Food & Drink: Magical elixir

Matcha gotcha feelin' good

by Tanya Henry

What do coders, yoga instructors and Japanophiles all have in common? A taste for a potent, fine premium green powdered tea high in antioxidants that carries health claims of lowering cholesterol, fighting cancer and slowing the aging process. And if Eric Gower has his way, many more of us will become devotees of this “liquid meditation” also known as matcha.

Gower, a cookbook author, writer and entrepreneur who lives with his wife and young daughter in San Anselmo, has recently moved his tea operation, Breakaway Matcha, into a new space at 1218 San Anselmo Avenue (at Yolanda Station), where he offers tastings of his carefully blended matcha green teas. While he admits to being on a mission to make this vibrant green elixir more accessible to the masses, and dispel the myth that it can only be enjoyed formally in Japanese tea ceremonies, there is still a fair amount of ritual and preparation required.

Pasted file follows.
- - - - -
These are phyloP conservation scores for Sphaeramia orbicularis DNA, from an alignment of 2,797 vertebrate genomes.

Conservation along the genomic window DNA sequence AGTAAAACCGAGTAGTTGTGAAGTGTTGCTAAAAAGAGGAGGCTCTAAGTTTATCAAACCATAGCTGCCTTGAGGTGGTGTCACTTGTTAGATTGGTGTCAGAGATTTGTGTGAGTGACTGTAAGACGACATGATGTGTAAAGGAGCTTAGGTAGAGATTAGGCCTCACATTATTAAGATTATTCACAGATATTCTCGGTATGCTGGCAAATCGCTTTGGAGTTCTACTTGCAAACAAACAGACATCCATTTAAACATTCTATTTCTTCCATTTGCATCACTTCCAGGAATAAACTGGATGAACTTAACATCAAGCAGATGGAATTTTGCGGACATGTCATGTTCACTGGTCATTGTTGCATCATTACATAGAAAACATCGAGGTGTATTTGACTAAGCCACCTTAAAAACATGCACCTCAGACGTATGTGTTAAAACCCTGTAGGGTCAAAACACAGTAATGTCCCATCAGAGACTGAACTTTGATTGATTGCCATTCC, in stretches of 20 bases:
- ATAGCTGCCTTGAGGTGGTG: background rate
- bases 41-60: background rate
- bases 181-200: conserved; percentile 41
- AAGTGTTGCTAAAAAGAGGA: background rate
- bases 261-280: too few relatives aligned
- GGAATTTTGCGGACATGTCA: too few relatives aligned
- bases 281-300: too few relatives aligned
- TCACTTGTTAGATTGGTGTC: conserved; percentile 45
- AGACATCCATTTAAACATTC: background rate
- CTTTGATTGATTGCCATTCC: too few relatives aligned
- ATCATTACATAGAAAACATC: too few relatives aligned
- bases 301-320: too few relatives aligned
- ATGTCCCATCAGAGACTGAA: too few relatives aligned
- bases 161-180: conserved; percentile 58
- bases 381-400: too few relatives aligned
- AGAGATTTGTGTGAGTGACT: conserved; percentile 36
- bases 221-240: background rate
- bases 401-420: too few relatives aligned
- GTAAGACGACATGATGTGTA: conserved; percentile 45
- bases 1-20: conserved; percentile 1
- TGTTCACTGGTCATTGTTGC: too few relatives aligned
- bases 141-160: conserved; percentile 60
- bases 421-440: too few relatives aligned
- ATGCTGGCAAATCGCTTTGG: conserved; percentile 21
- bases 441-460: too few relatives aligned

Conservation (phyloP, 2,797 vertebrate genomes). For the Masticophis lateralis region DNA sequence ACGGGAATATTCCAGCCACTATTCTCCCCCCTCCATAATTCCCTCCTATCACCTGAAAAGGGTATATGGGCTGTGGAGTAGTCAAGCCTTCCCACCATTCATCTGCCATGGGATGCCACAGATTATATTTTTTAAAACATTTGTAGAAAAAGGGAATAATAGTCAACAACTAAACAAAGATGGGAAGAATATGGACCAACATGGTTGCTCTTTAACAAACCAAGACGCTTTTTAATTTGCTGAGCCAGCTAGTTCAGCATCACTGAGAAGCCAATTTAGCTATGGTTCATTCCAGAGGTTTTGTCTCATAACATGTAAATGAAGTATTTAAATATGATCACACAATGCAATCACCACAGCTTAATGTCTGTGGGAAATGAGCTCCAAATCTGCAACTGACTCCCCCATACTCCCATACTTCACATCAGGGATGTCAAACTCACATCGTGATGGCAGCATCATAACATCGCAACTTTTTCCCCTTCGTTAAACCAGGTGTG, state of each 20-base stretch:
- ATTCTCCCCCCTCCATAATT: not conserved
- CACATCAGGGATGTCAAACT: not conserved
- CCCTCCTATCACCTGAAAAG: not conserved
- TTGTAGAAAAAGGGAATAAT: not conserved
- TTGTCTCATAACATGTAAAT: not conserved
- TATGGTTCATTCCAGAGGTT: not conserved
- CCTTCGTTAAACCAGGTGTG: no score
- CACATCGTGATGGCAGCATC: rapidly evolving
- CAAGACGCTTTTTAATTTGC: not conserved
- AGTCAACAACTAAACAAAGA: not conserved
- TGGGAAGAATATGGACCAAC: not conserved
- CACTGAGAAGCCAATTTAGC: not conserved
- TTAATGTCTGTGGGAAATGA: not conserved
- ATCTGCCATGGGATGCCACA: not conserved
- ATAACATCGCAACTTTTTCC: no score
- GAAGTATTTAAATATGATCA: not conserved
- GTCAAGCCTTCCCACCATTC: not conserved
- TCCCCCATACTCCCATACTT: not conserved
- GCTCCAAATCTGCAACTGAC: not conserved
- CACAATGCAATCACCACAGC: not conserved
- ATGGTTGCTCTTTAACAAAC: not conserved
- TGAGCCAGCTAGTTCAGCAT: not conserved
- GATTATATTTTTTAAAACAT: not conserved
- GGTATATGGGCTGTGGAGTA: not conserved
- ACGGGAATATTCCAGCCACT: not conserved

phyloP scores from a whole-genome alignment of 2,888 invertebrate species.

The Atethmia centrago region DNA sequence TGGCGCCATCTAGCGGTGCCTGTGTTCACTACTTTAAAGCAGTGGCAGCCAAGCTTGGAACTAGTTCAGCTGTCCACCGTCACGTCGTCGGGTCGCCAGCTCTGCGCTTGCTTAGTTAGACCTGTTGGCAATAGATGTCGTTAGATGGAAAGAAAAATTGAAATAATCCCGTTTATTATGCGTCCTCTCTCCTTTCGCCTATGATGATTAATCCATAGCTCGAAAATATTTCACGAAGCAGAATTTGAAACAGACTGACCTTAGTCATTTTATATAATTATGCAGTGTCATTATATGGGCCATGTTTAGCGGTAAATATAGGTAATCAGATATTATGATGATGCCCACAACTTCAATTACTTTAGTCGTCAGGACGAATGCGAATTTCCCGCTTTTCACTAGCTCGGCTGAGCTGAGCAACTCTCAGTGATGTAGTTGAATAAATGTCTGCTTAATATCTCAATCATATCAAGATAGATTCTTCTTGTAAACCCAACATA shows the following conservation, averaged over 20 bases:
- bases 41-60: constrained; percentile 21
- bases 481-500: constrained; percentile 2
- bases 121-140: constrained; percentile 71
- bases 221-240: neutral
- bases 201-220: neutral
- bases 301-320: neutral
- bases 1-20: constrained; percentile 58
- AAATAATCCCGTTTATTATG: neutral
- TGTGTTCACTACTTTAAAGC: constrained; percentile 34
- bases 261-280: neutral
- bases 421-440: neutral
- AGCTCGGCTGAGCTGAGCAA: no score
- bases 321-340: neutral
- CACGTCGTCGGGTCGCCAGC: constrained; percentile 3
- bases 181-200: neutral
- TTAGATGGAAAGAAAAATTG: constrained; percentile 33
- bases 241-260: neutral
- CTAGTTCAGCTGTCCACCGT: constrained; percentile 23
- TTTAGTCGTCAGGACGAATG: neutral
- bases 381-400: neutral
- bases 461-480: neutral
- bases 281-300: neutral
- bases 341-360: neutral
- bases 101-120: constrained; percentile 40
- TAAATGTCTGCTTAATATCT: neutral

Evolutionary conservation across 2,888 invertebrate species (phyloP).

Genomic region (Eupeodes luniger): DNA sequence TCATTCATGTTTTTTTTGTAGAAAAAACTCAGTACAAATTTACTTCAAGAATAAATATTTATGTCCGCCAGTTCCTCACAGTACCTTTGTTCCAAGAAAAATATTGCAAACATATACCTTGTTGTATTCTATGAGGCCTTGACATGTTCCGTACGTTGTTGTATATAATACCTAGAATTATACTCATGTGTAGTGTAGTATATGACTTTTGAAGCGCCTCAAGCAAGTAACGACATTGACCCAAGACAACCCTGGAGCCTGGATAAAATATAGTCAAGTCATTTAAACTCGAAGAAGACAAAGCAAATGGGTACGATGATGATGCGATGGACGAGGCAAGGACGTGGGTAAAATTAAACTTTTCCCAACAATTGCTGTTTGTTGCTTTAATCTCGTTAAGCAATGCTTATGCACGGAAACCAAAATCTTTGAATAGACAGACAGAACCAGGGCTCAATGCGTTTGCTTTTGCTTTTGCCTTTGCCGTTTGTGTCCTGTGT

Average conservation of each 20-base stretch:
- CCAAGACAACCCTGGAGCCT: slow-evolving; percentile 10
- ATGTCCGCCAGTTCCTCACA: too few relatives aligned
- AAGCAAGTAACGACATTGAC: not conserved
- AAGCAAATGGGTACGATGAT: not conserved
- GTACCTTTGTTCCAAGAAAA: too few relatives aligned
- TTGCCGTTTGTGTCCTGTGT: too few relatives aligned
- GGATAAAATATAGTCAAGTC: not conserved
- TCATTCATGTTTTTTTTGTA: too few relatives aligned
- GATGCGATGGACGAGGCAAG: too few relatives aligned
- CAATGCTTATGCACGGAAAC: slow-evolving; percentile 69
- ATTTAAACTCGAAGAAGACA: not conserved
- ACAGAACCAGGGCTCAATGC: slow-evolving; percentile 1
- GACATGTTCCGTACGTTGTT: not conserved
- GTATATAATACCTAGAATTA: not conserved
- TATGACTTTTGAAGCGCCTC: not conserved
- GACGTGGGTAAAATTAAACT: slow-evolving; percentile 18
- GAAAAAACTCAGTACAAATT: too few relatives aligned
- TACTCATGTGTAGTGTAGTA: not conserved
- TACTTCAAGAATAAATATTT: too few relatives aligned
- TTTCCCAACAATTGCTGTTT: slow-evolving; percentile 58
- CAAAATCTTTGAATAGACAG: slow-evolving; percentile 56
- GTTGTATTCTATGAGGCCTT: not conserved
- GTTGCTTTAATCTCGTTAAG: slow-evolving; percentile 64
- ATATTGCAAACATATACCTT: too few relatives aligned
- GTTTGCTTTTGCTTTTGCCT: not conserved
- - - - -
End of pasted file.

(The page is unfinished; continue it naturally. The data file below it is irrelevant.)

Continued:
Gower took me through the process of preparing a cup of hot matcha by placing a small amount of the green tea powder (about a half teaspoon) into a special ceramic creamer (his design). He then added a few ounces of hot (not boiling) water to the mixture and whisked it with a handheld milk frother. Next, he transferred it to another ceramic cup for drinking, but explained that it can be enjoyed straight from the same cup if desired. I was also treated to an iced version that simply required adding powdered matcha, ice and water and shaking vigorously—much like a martini.

“There are many similarities between the way we consume wine and matcha,” says Gower, who describes the importance of the unique terroir near Kyoto where he sources his premium matchas from small artisanal farmers. Gower sells (mostly online) six matcha blends, and breaks the teas into three distinct categories including hyper premium, cold brew and culinary. Heady aromas, smooth, non-tannic and full-bodied are common terms used to convey this coveted beverage’s profile that for some is more akin to an espresso or a hearty cabernet sauvignon.

For the uninitiated, whether enjoyed hot or cold, matcha is indeed a unique tea experience. Its frothiness and umami (savory) characteristics make it more like a food than a beverage. And whether its many health claims can be substantiated or not, matcha certainly offers an opportunity to disrupt our same old caffeine-imbibing rituals. Perhaps some of us will even join the ever-growing and diverse tribe of converts and true believers. To find out more, visit breakawaymatcha.com.

Pacific Sun
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